It’s no mystery why the grachtengordel, or canal belt, is one of the most coveted areas to live in Amsterdam. With over one hundred kilometres of intersecting waterways and islands flanked by picturesque houses, connected by 2143 bridges, this area has preserved it’s historical beauty and charm. For one dutch couple, living on the canal in their 17th century gabled house is intrinsic to the close connection they feel with their city.
Fashion designer, Catta Donkersloot and DJ/Producer, David Labeij, together with their daughter, are living in the proverbial heart of Amsterdam, with views of the famous Seven Bridges and next door to one of the most crooked and photographed houses in the city. It means they’re never short of house guests and friends dropping by and even tourists frequently stopping to ask if they can “come inside for a look”. For work, David simply heads downstairs to his basement studio and Catta has a short bike ride to her studio-shop located on another canal, just up the road. But Catta is quick to mention that living here is not for the faint hearted and requires a healthy level of tolerance.
When your front door is arm’s length from the sidewalk, you learn not to leave your valuables on the kitchen table. Sunday morning sleep-ins can be cut short by the sounds of inebriated tourists stumbling in circles trying to find their hotels or worse, relieving themselves by the front door. But when the city springs to life in the warmer months a plethora of entertainment can be had without ever having to step from your front door. There’s the musical boat man who travels up and down the canal every summer and can be heard from a block away. Street parties, festivals, the annual Gay Parade and Queen’s Day can all be enjoyed from the comfort of their living room. Even the dredging boat pulling hundreds of bikes from a watery grave provides mild entertainment. In 2010, when Holland played Spain in the World Cup football finals, Catta and David put their tv on the window sill facing the street and served beer and bitterballen (dutch savoury treats) to a swollen, anonymous crowd gathered in front of their house to watch the game.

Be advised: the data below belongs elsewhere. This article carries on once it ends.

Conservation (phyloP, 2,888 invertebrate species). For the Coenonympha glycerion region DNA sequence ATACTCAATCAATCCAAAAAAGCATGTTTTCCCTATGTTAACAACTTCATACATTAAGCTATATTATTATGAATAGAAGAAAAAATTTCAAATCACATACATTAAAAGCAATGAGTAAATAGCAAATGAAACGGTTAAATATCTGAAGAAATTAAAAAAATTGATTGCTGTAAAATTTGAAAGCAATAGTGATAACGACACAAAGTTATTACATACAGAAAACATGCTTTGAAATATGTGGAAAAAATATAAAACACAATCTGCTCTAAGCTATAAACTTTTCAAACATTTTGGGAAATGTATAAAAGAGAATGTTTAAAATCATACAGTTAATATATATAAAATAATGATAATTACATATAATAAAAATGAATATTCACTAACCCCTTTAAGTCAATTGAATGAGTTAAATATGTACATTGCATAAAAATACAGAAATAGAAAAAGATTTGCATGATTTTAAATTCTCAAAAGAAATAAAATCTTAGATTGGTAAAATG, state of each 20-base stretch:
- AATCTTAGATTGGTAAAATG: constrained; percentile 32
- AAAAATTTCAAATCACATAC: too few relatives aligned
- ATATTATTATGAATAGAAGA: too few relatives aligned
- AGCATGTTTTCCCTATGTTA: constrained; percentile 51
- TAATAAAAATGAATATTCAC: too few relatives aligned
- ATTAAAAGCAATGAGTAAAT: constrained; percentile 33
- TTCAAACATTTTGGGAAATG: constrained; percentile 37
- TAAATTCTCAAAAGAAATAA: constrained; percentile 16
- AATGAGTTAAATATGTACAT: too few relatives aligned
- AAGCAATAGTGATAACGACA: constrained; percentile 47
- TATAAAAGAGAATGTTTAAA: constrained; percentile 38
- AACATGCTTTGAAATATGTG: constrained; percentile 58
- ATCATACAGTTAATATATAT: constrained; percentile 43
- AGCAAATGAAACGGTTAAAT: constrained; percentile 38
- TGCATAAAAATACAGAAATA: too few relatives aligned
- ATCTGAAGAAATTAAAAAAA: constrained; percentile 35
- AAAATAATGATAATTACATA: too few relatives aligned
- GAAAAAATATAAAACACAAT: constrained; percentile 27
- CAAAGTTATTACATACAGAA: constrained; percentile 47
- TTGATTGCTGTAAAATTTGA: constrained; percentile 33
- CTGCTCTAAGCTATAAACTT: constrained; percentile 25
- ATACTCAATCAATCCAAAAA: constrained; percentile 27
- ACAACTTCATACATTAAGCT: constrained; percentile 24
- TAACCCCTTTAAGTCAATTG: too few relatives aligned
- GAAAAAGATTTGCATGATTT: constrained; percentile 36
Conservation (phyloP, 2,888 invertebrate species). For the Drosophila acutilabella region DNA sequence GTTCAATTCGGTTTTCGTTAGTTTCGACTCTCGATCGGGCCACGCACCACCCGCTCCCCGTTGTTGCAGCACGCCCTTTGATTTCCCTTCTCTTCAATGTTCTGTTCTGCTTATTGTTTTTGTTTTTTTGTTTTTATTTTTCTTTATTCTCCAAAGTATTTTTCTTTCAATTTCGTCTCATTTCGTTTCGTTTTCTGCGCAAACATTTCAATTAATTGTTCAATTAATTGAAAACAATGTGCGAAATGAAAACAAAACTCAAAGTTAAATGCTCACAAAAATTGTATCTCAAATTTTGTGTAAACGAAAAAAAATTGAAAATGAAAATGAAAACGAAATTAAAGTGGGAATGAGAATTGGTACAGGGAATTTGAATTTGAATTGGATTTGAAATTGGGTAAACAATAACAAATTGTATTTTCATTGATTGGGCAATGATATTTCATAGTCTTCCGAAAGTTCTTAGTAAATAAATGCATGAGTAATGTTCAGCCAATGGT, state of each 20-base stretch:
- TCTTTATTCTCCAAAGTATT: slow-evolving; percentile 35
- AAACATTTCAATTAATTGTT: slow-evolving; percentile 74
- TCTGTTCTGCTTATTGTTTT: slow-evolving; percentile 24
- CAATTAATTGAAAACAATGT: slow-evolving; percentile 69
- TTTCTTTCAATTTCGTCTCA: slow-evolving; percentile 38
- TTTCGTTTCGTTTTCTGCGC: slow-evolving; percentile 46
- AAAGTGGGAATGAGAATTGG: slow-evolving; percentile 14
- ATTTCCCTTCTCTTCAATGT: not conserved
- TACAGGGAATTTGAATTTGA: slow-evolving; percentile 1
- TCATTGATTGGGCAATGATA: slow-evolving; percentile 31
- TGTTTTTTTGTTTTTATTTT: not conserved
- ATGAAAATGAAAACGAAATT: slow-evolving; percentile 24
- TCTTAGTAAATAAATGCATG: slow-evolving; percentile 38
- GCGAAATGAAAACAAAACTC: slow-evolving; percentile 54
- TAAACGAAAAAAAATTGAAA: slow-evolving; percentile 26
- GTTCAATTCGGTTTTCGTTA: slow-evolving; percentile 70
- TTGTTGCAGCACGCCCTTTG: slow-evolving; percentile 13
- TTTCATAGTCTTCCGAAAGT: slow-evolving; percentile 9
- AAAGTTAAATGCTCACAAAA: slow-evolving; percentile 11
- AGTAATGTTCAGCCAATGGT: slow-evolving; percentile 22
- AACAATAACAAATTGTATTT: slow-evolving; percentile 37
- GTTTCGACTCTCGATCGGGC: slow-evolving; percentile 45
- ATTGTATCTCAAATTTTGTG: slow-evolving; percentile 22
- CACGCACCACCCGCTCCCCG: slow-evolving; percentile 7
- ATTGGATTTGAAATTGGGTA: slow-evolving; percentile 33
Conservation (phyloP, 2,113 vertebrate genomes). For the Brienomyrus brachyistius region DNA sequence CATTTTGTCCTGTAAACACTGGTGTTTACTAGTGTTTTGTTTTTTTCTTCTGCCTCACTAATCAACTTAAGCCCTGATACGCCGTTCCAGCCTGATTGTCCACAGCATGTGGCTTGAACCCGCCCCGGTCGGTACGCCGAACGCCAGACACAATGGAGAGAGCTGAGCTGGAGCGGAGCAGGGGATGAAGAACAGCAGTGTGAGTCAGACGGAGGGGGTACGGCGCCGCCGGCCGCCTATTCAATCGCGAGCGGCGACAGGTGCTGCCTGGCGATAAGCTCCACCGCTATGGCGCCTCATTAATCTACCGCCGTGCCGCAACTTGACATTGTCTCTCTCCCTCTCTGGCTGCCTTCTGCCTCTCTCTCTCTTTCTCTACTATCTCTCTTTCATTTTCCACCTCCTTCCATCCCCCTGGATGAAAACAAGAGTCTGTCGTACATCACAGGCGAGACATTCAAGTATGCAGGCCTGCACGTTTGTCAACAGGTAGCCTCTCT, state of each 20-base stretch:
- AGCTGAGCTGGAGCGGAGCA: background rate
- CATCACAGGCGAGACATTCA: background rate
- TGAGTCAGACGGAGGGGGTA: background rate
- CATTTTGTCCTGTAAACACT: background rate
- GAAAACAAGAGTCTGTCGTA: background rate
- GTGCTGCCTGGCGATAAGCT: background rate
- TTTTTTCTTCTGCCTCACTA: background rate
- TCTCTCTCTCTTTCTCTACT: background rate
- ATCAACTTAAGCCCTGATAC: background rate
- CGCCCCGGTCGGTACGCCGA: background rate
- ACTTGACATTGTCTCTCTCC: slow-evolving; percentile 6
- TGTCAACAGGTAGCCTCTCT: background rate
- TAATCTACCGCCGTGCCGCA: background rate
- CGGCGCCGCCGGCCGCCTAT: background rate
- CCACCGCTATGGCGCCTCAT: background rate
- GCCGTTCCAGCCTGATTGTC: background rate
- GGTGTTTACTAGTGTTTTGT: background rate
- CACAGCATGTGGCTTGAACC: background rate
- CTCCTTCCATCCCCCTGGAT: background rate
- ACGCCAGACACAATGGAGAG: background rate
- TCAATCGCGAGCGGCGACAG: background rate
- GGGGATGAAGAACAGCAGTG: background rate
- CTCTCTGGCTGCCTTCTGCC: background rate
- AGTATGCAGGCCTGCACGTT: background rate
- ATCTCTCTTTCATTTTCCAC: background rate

Canal houses in this historic area are on the UNESCO heritage list and consequently, all renovations adhere to strict regulations. Double-glazed windows are a definite no. A decision designed to preserve the integrity of these monumental structures. Keeping out street noise and bitter winter winds therefore becomes a challenge. “You need good insulation” says Catta.
Scared of heights? Living in a canal house may not be for you. Amsterdam has some of the steepest and most precarious staircases in the world, best attempted when sober. Unsurprisingly, the couple chose to install a vertical floor-to-ceiling safety rail (like a fireman’s pole) next to the main staircase when Catta was pregnant. They’ve installed trapdoors to shut off the staircase, giving the added bonus of extra soundproofing but primarily keeping their daughter safe. These obstacles aside, you can’t deny the romantic character of a dutch canal house with its oddly-shaped rooms and cake-frosting gables.
Where else in the world would you see a hijsbalk still in action? Catta and David’s household furniture was hoisted in through the windows, hauled up by a pulley rope attached to a hijsbalk. That’s the large hook you see hanging just below the gabling of many dutch houses. Some, like Catta and David’s, literally lean forward – an ingenious method devised during Amsterdam’s Golden Age as a merchant city – to prevent, for example, the family piano from smashing into the front of the house.
When the house was built is anybody’s guess. Searching city archives, the earliest photo of it was taken in 1867 but records indicate occupancy as far back as 1680. Certainly the facade and gables are characteristic of other 17th century houses on the same street. In the 1960’s it was used as a store house, but no-one really knows what it housed. This house won’t give up its secrets easily.
With plans to increase their family, it makes sense for Catta and David to move to a more practical living space and out of the city centre, but living here is too much a part of their lives. It’s not just that they have a home in the heart of Amsterdam, in their heart their home is Amsterdam. They’ve lived in other places. They’re avid, regular travellers and yet they remain utterly enamoured with their city. For Catta, “The city is sincere. You can bike around the old centre for years and still find new surprises amongst the old. Take the ferry and stroll around NDSM Island, grab a rooftop drink at Canvas or just walk along the canals as the sun comes up and before the city is awake”. Sound advice for anyone looking for a true Amsterdam experience.